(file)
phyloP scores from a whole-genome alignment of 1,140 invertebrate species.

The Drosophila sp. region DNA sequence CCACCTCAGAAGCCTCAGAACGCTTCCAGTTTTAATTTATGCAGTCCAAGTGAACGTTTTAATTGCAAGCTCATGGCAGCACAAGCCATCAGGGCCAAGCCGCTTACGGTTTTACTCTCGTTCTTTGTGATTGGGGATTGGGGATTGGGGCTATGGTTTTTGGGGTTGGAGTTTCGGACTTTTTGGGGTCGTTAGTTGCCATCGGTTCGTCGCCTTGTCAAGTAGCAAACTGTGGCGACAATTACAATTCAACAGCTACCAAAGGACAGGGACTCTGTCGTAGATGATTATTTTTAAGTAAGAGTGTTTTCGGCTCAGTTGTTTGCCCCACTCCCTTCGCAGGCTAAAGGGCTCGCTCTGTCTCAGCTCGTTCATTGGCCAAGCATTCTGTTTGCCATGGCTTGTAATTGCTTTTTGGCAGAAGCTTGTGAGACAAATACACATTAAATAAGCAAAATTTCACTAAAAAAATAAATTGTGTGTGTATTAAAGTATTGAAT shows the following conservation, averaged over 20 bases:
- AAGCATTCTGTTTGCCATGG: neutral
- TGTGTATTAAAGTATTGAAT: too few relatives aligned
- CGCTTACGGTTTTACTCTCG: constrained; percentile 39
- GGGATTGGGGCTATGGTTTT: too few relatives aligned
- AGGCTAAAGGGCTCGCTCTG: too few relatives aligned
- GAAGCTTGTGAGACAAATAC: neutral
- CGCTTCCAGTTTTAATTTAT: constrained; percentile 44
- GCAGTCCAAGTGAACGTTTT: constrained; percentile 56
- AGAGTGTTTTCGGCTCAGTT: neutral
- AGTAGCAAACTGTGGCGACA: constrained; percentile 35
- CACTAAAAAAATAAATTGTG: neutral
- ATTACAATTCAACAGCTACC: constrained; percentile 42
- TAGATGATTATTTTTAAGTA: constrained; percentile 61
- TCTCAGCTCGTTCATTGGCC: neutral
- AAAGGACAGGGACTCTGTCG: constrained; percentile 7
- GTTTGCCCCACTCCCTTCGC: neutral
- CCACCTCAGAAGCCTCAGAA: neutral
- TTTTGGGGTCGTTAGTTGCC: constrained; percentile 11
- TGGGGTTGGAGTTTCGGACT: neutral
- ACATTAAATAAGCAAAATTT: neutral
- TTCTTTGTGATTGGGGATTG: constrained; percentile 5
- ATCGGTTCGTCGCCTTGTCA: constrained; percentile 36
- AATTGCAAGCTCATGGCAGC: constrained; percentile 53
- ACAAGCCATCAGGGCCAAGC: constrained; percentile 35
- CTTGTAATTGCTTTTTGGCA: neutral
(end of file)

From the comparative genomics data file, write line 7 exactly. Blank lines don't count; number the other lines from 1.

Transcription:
- AGGCTAAAGGGCTCGCTCTG: too few relatives aligned